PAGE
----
Returned Peace Corps Volunteer and New Leaders Council Alumni
What do you enjoy most about your job?
I have enjoyed seeing how organizations are becoming more progressive towards public health policies and interventions, especially in regards to women. Historically, public health has proven to be quite effective, but only in specific populations. BIWOC (Black, Indigenous, Women of Color) has been unable to reap the benefits that come due to systemic injustices. There is still a lot of work to create an equitable public health system that benefits everyone. It is phenomenal to see how we, as public health professionals, are learning from past mistakes to develop policies, health education, and interventions that are more progressive, culturally competent, and effective.
What inspired you to pursue an MPH degree?
Throughout my undergraduate degree, it took me awhile to settle on a career path. As someone that is first generation, we are often led to believe that there are only three career paths out there for us: doctor, teacher, and engineer. Once I discovered public health, I fell completely in love with it and realized that this was the path for me. Public health is everywhere around us. It is behind policies, such as the ban of smoking indoors in public spaces. It is in medicine such as the push of vaccinations. It is even in infrastructure as we are starting to see the push of building designs that encourage physical activity. I love public health due to the many and diverse opportunities that come with being a degree holder.
Why did you choose Illinois for your MPH?
I chose Illinois due to the many opportunities that the institution holds for its students. I went to Illinois as an undergraduate and majored in Global Studies. As someone that has always been passionate about global health and international development, I was grateful that the program allows the flexibility to connect with the many different departments that are across the campus.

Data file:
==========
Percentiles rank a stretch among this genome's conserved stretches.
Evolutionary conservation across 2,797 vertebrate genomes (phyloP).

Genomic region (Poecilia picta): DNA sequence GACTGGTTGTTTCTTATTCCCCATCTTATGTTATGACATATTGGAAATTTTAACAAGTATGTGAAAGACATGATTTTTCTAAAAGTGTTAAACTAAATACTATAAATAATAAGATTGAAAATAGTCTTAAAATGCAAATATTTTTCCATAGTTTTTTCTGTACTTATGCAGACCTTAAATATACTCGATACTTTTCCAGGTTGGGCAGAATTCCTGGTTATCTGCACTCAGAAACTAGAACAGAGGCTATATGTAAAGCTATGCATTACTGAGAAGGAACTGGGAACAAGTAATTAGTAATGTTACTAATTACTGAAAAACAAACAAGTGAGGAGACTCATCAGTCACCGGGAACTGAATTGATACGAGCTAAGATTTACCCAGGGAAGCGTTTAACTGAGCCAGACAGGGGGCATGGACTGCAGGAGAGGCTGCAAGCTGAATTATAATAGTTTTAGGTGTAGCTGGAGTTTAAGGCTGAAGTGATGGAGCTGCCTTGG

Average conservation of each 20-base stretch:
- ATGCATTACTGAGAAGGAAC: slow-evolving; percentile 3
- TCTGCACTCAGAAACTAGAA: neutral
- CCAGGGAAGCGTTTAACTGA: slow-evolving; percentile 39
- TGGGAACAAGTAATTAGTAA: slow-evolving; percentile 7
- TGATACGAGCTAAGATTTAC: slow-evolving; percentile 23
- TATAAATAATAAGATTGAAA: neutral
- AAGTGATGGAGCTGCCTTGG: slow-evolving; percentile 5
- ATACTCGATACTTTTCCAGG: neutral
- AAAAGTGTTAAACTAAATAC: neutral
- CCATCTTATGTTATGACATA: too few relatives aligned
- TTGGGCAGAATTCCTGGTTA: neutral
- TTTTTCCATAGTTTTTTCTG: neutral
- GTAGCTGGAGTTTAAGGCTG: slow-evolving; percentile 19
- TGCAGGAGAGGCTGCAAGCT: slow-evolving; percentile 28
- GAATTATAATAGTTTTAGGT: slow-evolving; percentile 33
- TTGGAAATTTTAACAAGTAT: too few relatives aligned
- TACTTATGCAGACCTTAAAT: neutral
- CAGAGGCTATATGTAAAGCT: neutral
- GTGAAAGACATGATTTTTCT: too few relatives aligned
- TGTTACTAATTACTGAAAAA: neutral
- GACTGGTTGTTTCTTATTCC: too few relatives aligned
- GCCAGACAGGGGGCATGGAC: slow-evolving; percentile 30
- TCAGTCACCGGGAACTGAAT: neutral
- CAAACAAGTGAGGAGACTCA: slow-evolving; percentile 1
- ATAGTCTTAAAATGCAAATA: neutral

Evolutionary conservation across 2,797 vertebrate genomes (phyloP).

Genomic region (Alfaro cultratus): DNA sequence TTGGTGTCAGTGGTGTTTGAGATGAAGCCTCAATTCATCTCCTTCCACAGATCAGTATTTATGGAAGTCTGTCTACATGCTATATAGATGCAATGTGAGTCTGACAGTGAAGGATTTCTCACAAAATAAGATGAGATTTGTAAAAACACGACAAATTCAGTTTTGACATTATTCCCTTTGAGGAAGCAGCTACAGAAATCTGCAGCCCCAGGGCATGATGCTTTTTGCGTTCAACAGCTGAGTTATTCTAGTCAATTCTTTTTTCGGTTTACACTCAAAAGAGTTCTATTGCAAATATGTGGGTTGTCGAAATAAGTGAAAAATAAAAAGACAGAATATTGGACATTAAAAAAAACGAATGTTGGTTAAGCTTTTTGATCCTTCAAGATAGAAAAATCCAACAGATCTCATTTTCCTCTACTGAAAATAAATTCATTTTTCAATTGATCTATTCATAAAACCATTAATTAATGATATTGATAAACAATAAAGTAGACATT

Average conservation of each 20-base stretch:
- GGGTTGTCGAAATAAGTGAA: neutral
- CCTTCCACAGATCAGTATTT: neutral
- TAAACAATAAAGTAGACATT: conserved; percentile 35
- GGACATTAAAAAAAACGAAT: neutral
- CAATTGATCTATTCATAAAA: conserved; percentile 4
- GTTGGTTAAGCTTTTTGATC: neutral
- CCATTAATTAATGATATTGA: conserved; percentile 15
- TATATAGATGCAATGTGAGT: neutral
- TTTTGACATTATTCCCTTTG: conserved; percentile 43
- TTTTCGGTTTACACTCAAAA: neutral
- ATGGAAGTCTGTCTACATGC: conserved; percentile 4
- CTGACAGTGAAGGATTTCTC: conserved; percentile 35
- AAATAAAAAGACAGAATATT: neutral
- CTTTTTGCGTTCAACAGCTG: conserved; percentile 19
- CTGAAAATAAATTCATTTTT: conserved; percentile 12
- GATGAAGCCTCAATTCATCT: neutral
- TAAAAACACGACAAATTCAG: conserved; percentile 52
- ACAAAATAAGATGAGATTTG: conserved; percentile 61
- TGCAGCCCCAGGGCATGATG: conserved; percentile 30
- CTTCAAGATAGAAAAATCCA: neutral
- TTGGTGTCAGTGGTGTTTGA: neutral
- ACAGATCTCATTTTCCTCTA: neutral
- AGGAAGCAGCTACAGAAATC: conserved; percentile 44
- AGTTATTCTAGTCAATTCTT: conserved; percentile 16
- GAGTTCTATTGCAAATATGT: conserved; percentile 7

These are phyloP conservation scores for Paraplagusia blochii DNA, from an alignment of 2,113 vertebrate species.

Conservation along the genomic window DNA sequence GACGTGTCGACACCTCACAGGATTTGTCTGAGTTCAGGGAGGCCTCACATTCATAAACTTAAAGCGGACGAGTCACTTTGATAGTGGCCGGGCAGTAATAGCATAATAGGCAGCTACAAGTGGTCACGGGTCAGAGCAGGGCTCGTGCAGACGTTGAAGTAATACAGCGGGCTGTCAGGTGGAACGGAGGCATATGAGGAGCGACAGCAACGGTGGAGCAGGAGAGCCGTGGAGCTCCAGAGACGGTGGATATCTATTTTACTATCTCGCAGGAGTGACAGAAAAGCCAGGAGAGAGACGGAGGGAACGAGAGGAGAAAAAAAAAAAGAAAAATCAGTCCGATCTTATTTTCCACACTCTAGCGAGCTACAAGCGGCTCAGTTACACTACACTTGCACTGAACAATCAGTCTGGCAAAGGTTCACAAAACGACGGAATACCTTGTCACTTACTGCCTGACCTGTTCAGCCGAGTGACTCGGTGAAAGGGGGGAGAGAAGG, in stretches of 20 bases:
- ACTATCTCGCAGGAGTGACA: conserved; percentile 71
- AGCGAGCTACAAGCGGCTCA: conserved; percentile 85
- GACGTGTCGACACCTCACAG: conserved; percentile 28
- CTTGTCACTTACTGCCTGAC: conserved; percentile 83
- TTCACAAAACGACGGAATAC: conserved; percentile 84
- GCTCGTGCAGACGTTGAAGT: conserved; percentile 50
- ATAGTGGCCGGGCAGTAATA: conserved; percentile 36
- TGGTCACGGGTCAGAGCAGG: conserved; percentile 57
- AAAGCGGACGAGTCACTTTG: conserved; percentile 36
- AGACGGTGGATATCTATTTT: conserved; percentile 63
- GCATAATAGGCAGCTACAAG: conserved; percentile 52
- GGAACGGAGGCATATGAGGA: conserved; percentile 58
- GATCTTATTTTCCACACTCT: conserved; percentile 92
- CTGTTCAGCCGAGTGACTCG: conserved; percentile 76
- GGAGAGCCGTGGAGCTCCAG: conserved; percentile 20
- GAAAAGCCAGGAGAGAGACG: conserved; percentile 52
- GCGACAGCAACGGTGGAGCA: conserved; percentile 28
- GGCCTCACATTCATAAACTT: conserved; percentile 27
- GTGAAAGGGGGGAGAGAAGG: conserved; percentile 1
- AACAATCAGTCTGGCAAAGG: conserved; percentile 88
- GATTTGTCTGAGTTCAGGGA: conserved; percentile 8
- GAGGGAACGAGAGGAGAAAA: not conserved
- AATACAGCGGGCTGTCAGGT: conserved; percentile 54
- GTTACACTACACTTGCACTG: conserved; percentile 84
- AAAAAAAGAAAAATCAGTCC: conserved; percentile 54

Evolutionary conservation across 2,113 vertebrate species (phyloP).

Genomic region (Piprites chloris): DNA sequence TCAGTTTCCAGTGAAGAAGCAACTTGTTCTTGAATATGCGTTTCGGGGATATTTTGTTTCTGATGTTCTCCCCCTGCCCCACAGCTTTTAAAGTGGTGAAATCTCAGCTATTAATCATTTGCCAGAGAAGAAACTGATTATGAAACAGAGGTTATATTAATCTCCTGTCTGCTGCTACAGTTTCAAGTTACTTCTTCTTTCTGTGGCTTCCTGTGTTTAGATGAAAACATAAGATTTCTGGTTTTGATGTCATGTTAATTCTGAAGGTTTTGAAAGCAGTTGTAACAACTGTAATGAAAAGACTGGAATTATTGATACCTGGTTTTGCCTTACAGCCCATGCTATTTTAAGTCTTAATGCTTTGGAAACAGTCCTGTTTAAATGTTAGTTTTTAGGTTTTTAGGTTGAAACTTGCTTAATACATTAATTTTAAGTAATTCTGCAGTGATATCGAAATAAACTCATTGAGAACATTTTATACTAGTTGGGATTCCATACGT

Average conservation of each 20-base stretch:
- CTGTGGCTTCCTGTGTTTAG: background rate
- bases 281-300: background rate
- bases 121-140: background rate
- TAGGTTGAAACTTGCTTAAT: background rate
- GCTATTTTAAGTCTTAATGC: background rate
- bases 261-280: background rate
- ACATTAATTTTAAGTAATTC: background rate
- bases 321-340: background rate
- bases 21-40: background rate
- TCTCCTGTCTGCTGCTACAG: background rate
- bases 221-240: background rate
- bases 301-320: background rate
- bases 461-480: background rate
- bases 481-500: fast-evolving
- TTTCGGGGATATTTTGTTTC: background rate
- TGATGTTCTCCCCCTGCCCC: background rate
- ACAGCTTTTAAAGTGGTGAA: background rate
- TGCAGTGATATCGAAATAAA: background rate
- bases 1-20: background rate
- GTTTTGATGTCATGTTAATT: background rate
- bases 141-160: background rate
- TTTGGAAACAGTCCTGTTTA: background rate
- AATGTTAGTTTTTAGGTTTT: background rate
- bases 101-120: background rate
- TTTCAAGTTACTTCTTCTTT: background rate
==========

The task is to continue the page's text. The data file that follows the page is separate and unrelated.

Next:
How did your Illinois MPH degree help prepare you to work in the field OR what were the highlights of your time in the MPH program?
After completing my MPH, I embarked on my Peace Corps journey in Guatemala. I was a Healthy Schools Coordinator in which I worked to implement a Guatemalan government initiative that promotes health and hygienic practices in schools. I collaborated with the Ministry of Education, Ministry of Health, and inter and non-governmental organizations to organize events and implement different trainings. One of the projects that I was able to worked on was collecting data on junk food and plastic consumption in elementary school children. The data led to me drafting a policy that banned junk food and plastic consumption in schools across the municipality. Another project was creating and facilitating a university course to aspiring teachers on healthy practices in the classroom with the University of San Carlos of Guatemala. I’m currently acting a consultant for an up and coming non-government organization as well as working with the Pan-American Health Organization in designing a three-year strategic plan for the Healthy Schools initiative in the Ixil region.
What advice do you have for current students or prospective students?
It’s how you use your MPH degree that matters. Everything that I learned in the MPH program at Illinois, I have put into use. From the health behavior theories to project evaluation to policy, I am forever grateful that Illinois has prepared me. Although the MPH program is fairly new, it has the potential to open up many doors for you as long as you’re willing to take the opportunity.